Vote on $114 Million Could Bring Juvenile Detention Downtown

The Omaha-Douglas Public Building Commission (PBC) is set to vote on whether to award the requested amount of $114 million dollars in revenue bonds to Douglas County for their proposed justice center. The commission will meet at 8:15 am, Thursday, May 23.

Notice of the meeting was published May 16 in The Daily Record, but an agenda has yet to be release for public review. The Douglas County Clerk’s office said in an email they believe “that the Building Commission will vote on the $114 million bond issue at this meeting.”

The county board’s request for revenue bonds to finance the justice center project has been a yearlong effort. Douglas County Commissioners Mary Ann Borgesen, Clare Duda, Marc Kraft, PJ Morgan, and Chris Rodgers have been the project’s ardent supporters.

On Thursday, January 24, the PBC rejected a $120 million bond request by the county. That price and bond issuance were to fund the construction of a courthouse annex, to be co-located with a juvenile detention center downtown.

Currently, an average of about 81 juvenile offenders are housed at Douglas County Youth Center at 1301 S 41st Street, Omaha, next to the county hospital.

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NEW ASK, SAME PLAN

The plan to construct the justice center downtown reflects a one-stop model where everything for juvenile detention is located together; that is judges, prosecutors, public defenders, county officials, and other relevant services for the care of charged youths.

Commissioners attempted to circumvent controversy by moving construction plans to the MUD property, after a failed attempt to acquire adjacent property through eminent domain. The purchase by the county totaled over $6 million.

Commissioner Mike Boyle has offered that the county should spend $20,000 for an alternative proposal. Boyle also sits on the PBC, but his term is up in June. Even though he has dissented in the past, Boyle now comments at board meetings that the county might be under-building for a proposed 50-year facility, and he highlights the county’s efforts to provide more mental health services and formalize those arrangements with local providers.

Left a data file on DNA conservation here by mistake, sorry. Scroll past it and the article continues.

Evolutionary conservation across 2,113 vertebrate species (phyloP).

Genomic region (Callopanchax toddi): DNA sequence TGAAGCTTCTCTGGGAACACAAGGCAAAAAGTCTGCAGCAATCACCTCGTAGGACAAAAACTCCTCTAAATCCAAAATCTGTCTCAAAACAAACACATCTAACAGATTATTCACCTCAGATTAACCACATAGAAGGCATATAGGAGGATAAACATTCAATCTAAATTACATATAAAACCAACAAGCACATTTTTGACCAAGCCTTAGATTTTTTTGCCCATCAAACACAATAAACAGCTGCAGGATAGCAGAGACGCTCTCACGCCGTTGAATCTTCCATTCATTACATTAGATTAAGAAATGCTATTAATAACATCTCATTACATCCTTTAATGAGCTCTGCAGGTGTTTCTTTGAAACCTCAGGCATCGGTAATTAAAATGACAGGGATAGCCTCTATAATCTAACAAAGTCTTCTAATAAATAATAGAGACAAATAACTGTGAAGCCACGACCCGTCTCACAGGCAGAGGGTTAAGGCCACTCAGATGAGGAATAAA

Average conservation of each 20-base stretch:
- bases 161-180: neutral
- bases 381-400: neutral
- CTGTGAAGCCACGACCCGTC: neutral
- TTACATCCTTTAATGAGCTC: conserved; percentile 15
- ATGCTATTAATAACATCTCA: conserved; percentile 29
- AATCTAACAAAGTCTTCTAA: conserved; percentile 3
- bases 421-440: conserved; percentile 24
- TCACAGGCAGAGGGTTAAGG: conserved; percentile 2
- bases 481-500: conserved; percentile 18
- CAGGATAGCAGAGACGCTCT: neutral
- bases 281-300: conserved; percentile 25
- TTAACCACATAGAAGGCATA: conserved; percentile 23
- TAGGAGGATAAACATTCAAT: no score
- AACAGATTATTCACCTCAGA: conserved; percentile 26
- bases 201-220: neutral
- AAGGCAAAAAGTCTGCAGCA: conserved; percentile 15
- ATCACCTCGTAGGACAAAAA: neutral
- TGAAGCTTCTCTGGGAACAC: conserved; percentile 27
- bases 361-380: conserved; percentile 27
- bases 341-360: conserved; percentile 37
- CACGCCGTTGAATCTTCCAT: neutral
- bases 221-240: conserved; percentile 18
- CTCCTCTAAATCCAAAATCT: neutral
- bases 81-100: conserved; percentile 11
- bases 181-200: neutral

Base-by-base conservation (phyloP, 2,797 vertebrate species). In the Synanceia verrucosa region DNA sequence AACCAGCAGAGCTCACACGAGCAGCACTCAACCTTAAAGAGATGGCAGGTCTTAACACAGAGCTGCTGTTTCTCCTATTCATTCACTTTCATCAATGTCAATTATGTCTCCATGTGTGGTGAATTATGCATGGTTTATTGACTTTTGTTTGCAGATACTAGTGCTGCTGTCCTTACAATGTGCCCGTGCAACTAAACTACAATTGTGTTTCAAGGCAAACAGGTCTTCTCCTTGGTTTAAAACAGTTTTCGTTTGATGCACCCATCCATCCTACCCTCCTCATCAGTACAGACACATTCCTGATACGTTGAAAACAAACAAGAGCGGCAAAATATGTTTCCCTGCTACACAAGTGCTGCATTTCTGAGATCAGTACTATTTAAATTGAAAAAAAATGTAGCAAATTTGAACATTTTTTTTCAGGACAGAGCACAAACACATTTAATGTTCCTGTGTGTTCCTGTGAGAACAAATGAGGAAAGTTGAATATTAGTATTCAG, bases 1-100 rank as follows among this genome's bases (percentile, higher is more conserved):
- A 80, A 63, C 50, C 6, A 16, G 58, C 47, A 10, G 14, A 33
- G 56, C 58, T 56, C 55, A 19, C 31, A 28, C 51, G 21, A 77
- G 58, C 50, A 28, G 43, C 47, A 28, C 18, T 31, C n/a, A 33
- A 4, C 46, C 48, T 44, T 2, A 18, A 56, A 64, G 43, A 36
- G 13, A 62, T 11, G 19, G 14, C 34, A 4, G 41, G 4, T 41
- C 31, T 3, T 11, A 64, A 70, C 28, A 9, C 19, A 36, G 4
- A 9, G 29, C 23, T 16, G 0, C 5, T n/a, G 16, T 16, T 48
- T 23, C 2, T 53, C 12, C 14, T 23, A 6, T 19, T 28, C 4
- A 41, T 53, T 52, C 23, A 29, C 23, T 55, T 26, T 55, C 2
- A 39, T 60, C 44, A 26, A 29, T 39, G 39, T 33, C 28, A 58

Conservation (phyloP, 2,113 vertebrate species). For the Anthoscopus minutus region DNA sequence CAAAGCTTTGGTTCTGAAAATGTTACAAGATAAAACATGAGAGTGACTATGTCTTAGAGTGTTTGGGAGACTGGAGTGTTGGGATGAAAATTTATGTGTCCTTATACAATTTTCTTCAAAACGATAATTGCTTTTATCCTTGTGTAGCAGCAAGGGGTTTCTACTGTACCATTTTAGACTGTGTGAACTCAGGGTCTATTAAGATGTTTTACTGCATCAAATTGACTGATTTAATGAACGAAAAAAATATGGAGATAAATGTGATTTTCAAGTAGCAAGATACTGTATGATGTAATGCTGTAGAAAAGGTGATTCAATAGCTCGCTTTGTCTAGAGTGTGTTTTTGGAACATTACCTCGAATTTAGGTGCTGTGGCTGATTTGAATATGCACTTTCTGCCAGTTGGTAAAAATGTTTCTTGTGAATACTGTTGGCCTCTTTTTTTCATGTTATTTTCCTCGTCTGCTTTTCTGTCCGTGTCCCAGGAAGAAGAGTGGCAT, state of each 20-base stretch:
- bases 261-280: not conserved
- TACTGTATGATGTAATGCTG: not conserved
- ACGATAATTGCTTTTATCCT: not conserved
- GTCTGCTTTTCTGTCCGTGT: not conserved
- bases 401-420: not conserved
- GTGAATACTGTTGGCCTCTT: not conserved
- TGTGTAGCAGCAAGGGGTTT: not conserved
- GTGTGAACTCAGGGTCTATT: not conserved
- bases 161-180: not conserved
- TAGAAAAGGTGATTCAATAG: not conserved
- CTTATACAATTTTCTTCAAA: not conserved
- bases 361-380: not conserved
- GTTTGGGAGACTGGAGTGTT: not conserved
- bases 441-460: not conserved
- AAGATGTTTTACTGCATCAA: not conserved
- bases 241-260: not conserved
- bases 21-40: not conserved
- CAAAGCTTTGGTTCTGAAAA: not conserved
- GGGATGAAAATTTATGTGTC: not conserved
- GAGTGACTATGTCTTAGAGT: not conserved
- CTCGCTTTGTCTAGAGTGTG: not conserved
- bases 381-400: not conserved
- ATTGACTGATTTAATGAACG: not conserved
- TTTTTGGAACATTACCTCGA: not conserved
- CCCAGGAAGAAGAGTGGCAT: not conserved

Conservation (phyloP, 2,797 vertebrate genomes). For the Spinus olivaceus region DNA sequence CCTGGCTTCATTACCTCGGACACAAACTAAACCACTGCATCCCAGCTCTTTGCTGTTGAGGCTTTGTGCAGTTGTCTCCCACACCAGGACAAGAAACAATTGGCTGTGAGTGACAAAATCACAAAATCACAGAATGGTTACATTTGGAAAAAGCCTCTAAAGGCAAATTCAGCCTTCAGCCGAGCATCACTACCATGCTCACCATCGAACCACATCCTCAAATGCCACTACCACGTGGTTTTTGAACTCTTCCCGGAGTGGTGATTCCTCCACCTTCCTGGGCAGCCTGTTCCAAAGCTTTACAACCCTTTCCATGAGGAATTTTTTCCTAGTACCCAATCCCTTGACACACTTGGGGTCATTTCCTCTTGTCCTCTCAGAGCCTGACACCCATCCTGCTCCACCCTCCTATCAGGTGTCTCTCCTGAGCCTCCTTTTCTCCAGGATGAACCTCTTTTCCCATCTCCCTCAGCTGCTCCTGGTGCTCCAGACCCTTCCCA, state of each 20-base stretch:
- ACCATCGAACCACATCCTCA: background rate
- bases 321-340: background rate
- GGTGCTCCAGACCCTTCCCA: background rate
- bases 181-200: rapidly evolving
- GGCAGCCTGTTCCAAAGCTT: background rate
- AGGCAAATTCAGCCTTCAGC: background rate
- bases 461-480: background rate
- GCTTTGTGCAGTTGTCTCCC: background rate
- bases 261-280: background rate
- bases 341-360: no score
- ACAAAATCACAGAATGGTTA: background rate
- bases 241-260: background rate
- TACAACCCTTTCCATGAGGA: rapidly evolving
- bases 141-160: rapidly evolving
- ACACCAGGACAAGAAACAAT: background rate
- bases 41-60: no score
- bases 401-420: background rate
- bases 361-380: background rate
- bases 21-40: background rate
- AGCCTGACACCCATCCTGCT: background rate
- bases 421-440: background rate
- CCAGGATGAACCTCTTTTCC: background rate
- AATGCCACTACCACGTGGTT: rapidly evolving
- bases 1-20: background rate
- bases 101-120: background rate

A mother who had a juvenile in the justice system is not convinced that the Commissioners’ plan is a solution. Latosha Bolton, who works at a North Omaha public cafeteria, said, “The community is not well informed about the meetings, and the justice system.” She explained that a lot of contact with judges are arranged ahead of time, but that co-location makes sense to her. “The kids need to get to their destination in one place. More programs for the kids need to be provided, no locking them up. Kids’ minds are not fully developed.”

The Omaha-World Herald reports that county officials are underway with producing a trauma-informed experience, “Law enforcement officers, school representatives and mental health officials in Douglas County are following a nationwide trend by creating a threat assessment group that aims to connect troubled youths to services and keep community members aware of ongoing security concerns.”

Few concerns have been addressed or sufficiently explained, according to opponents. Commissioner James Cavanaugh is a vocal dissenter and recently presented a different option for the juvenile center at North High School. He was joined by Senators Justin Wayne and  Ernie Chambers, both placed the wellbeing of racial-minority youths at the center of concern.

Roger Garcia, member on the Metropolitan Community College Board of Governors, attended the meeting and after said, “Community allies are pushing for an alternative proposal that would still renovate our current youth detention campus for over $30 million less and would go through a vote of the people.” Garcia criticized the county’s use of a non-profit to manage development, an arrangement that he believes would not go through a competitive bidding process. “Let's continue pushing for a solution that focuses first on what's best for our children, is completely transparent, and authorized by the public, and is cost effective!” said Garcia.

A vote on the $114 million ask may happen after public comments. Members on the Public Building Commission:

Representing Douglas County are Mike Boyle, Clare Duda.

Representing Omaha are Brinker Harding, Aimee Melton.

Representing the Community is John Christensen, chairman.

Watch a live stream of the meeting on Facebook @noiseomaha.


Luis E. Jimenez